OPNX declined a request for an interview, but speaking to WIRED in March, CEO Leslie Lamb said she hoped to “give people a path to get back into crypto if they choose” and tap into an “incredibly underserved market”: traders whose assets are stranded in bankruptcy proceedings.

Backpack has signed tens of thousands of prospective customers to a waitlist, claim Sun and Ferrante, but the exchange will not go live until the first quarter of 2024. Meanwhile, OPNX has struggled to muscle its way into the market in its first six months in operation: In October, the firm announced it had serviced $10 billion in total trades, a volume FTX racked up in just a few days at its peak.

Incumbents like Binance have also struggled to capture FTX’s corner of the market. In the months after FTX fell, Binance’s market share rose as high as 66 percent. Data shared with WIRED by blockchain analytics firm Nansen shows that even now, the exchange consistently attracts the highest total value of crypto deposits. After US regulators filed lawsuits against the firm in the summer, though, with rumors of criminal charges to follow, customers retreated from Binance.

After reaching a settlement with the Department of Justice in November, in which Binance pleaded guilty to historical money-laundering and sanctions violations, the exchange is hoping to turn over a new leaf—and in particular, to attract new high-value institutional investors. However, the firm acknowledges there is work to be done from a reputational standpoint. “It is difficult for [institutional investors] to work with businesses and exchanges that have question marks over their compliance status,” says Catherine Chen, a Binance executive tasked with attracting high-value customers. “We know that removing concerns about illicit finance in crypto is one of the most important things we need to drive mainstream adoption and more institutional investment.”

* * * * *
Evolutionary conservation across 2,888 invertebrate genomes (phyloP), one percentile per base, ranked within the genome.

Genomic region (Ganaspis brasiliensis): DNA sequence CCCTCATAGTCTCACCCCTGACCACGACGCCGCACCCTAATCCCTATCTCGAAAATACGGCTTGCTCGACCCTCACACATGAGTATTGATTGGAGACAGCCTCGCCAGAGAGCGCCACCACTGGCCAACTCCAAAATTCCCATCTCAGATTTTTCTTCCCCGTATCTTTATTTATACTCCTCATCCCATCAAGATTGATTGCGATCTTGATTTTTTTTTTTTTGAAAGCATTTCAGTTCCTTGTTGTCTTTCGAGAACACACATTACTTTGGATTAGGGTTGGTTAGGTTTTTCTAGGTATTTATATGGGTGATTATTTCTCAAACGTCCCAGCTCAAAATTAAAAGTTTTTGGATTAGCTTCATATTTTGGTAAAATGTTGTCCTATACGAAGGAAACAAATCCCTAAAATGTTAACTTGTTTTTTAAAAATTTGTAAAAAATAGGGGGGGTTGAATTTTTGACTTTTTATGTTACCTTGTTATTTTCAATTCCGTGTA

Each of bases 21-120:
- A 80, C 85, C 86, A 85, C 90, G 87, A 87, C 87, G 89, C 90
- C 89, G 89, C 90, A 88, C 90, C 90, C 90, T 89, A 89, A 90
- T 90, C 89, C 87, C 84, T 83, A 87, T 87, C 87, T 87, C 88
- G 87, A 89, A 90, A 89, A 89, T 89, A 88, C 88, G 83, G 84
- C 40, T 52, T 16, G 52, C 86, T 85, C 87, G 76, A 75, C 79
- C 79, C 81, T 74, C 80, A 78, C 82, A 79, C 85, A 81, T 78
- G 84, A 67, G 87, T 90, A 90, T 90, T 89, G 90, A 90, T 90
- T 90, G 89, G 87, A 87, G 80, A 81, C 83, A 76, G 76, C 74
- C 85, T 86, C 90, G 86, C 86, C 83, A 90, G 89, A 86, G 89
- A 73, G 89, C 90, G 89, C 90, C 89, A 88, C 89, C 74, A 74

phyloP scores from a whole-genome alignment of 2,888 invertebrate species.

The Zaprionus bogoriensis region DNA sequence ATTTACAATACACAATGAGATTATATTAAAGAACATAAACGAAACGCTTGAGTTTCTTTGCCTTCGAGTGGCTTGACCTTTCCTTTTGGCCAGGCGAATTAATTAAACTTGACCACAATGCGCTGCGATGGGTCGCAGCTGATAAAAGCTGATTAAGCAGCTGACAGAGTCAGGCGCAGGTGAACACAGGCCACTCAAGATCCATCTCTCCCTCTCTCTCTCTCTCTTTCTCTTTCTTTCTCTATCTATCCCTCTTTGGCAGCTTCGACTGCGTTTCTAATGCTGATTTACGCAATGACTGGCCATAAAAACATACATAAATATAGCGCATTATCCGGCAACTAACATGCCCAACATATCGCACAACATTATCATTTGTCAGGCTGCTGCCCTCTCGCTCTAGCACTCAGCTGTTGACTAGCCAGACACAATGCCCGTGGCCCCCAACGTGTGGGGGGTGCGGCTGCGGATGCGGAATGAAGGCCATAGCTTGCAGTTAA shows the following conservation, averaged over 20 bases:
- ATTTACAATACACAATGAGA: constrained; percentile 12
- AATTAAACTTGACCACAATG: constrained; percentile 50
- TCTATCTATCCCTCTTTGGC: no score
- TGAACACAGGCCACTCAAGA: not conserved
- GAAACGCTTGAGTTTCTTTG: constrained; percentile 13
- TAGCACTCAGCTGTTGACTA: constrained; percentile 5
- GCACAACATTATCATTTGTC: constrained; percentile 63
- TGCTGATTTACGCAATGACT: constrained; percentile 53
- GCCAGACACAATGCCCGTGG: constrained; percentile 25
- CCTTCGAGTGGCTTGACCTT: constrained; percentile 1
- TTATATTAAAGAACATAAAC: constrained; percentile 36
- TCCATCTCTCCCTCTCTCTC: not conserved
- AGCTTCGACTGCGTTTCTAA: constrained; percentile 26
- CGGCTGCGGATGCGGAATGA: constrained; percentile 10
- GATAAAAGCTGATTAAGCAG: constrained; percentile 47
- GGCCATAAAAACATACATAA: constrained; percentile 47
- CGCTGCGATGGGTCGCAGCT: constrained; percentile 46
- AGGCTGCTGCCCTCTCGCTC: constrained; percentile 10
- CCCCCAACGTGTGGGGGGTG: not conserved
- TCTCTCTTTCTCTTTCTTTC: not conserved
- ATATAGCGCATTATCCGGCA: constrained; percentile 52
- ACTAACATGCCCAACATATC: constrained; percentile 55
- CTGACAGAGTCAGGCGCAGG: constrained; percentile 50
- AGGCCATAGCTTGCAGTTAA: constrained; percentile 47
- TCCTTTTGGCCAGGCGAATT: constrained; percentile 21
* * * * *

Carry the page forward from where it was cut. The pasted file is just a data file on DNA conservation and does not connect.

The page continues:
There’s another argument that the most suitable replacement for FTX could, somewhat curiously, be FTX itself. In April, a campaign began among a group of FTX creditors—the FTX 2.0 Coalition—who sought to convince those in charge of the bankruptcy estate to consider rebooting the exchange.

The idea is for FTX to be auctioned off to bidders willing to restart it and to swap creditors’ debt for equity in the new venture. If the new FTX succeeded thereafter, the value of each creditor’s equity might some day exceed the amount they originally lost, creating an incentive for those people to trade on the platform.

The inertia of the bankruptcy court means a reboot effort is unlikely to progress swiftly, says Pat Rabbitte, one of the leaders of the FTX 2.0 Coalition, but the built-in customer base will help to compensate for the delay. “In crypto, the customer churn rate is really high and customer acquisition is really expensive,” says Rabbitte. “But here is a unique opportunity.”

FTX did not respond to a request for interview, but the administrators of the bankruptcy estate are reportedly fielding proposals from three bidders willing to restart the exchange.

The difficulty facing the pretenders to the FTX throne lies in establishing trust among crypto investors. After 18 months of turbulence and high-profile litigation involving some of the largest crypto firms, in which consumers have lost billions of dollars in aggregate, “there’s no faith in the industry anymore,” says Sun. “People think this is a scam.”

Newcomers like Backpack are proposing a techno-regulatory solution to dodge around that trust issue. In effect, they’re arguing that customers don’t need to trust the companies or their founders because the technology proves that assets are not being misused and regulators are keeping watch. With FTX 2.0, the idea is that everyone whose fingerprints might be found on a damaging crypto collapse be “taken out of the equation entirely,” says Rabbitte.

There is a feeling at Backpack that the window of opportunity is closing rapidly, as more stringent regulatory restrictions imposed on crypto businesses increase the cost of entry. “It’s going to become harder and harder [to launch new exchanges] as time goes on,” says Ferrante. The legacy of FTX—that exchanges will be held to higher standards—will benefit investors, he argues, but make it harder to build something from scratch. “Time is of the essence,” he says.

Source : Wired